Ken Griffin Hedge Fund Manager, Citadel Investment
Kenneth Griffin is the hedge fund manager, Managing Director and CEO of Citadel Investment Group, the Chicago based hedge fund. A self-made billionaire, Griffin founded and propelled Citadel to one of the largest and most successful hedge funds in the world.
Formerly, little was known about Ken Griffin; in previous years he avoided extensive press coverage in a manner similar to other hedge fund managers such as billionaire Steven A. Cohen. Recently, more information has become known about Griffin because he has granted more interviews.
The secrecy of Citadel also appears to be changing, as rumors of plans to launch an IPO of the firm have surfaced. In addition, the muscle of Citadel is difficult to miss in the financial world; at $12 billion in assets, the fund accounts for 1-3% of trading in Tokyo and New York.
What can be gathered about Griffin's appearance in the securities market is a remarkable success story. While at Harvard he started two funds from his dorm room, and in between classes he would make trades. He even installed a special satellite to his dorm to acquire real-time market data.
After graduating with a degree in economics, he won the attention of an investor named Frank C. Meyer, founder of Glenwood Capital . Meyer was amazed at Griffin's success and rate of return with his investments (which at the time were largely based on convertible bonds), and provided a relatively small investment for Griffin to work miracles with ($1 million) seed capital.
Kenneth Griffin exceeded Meyer's expectations, and as word of his wonders spread, investors flocked to Griffin for a piece of his remarkable rates of return. Citadel was officially founded Nov. 1, 1990 with $4.2 million; the name "Citadel" was chosen to suggest strength in times of volatility.
With Citadel quickly growing, it began to show uniqueness in the hedge fund world. Citadel was a very secretive company, even for a hedge fund; some investors were frightened by Citadel because while it required a large sum of money to join (like all hedge funds), the fund gave little information about what was happening to that money. Citadel also required investors to pay all expenses, and took a substantial 20% of all profits (though it should be noted that rival hedge fund SAC Capital Partners retains a larger 50% share of its investors' profits).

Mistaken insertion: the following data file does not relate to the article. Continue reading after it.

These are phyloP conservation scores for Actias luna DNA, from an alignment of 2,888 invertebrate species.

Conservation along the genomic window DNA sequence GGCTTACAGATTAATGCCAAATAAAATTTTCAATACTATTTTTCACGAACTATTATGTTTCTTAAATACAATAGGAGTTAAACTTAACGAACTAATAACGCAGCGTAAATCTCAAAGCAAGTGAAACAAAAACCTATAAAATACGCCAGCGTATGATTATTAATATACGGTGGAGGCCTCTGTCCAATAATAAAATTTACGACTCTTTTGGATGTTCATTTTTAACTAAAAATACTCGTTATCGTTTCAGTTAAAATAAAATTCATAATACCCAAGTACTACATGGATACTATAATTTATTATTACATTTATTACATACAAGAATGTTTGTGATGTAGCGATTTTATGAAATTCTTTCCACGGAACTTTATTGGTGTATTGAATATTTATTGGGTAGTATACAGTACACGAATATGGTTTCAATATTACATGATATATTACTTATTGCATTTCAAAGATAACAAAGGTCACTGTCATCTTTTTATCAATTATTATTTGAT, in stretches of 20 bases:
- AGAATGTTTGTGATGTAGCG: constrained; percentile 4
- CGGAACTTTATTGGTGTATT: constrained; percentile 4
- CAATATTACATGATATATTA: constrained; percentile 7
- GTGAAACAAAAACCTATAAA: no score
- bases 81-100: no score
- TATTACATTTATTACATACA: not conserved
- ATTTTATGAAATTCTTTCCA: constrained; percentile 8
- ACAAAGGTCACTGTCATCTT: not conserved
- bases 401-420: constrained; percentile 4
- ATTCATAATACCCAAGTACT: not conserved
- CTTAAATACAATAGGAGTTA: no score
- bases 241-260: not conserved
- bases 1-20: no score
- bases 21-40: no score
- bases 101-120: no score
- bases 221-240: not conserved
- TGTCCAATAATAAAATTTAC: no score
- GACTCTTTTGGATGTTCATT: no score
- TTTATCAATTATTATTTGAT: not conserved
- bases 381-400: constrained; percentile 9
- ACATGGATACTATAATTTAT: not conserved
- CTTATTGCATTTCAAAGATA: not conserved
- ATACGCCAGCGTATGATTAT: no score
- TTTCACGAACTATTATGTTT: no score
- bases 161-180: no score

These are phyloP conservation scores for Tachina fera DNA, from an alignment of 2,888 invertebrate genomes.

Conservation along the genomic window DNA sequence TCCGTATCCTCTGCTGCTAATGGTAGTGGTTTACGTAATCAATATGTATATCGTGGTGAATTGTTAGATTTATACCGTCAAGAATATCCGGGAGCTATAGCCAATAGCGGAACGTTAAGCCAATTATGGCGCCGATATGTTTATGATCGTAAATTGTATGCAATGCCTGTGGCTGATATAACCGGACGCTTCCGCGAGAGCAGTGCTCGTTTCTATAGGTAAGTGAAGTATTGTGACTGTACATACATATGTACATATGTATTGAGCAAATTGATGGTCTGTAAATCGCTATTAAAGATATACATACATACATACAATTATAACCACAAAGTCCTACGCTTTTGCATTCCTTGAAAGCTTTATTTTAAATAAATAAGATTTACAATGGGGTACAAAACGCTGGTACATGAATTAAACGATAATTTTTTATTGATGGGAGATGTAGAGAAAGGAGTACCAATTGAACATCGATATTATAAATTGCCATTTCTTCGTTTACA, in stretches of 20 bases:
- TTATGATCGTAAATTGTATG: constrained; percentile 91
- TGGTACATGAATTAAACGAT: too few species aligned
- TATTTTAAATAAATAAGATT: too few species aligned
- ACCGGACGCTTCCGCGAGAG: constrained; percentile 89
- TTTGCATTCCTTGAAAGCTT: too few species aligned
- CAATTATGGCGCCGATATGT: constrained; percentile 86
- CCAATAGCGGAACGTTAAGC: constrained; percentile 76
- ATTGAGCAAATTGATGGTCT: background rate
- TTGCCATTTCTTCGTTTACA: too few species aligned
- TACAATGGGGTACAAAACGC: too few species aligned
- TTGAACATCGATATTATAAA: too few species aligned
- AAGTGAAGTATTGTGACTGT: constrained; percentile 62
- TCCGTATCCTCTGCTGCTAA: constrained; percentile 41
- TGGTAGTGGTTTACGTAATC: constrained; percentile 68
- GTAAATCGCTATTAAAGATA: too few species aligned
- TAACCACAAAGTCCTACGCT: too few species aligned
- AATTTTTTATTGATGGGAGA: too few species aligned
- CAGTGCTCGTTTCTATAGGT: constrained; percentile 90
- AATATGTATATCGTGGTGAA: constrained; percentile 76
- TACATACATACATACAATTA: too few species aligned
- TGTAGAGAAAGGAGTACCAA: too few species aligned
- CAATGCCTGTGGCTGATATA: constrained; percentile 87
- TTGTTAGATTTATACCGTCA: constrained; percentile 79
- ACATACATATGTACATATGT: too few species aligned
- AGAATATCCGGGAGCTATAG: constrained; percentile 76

However, for those who did put their trust in the firm, huge rewards followed as the result of other unique qualities of the fund. Citadel's success and immensity is perhaps entirely the embodiment of Kenneth Griffin's wide range of skills he had before the company was incepted.
Kenneth could program advanced computer code, write complicated mathematical formulas, and was quiet: Citadel, in a sense, has succeeded by blending the three. The firm has brought together mathematicians, physicists, engineers, investment analysts, advanced computer technology, and confidentiality agreements with its employees.
After it became known in 2006 that Citadel Investment Group would be the first hedge fund to issue publicly traded debt bonds, the Financial Times speculated that Griffin may now be "the most feared man on Wall Street".
In 1986, Kenneth became interested in investing after reading a Forbes Magazine article. After nearly twenty years, Kenneth Griffin now appears in the magazine's Forbes 400; as of 2006, his wealth was estimated at $1.7 billion. Forbes ranks him as the 204th richest American and the 512th richest person globally.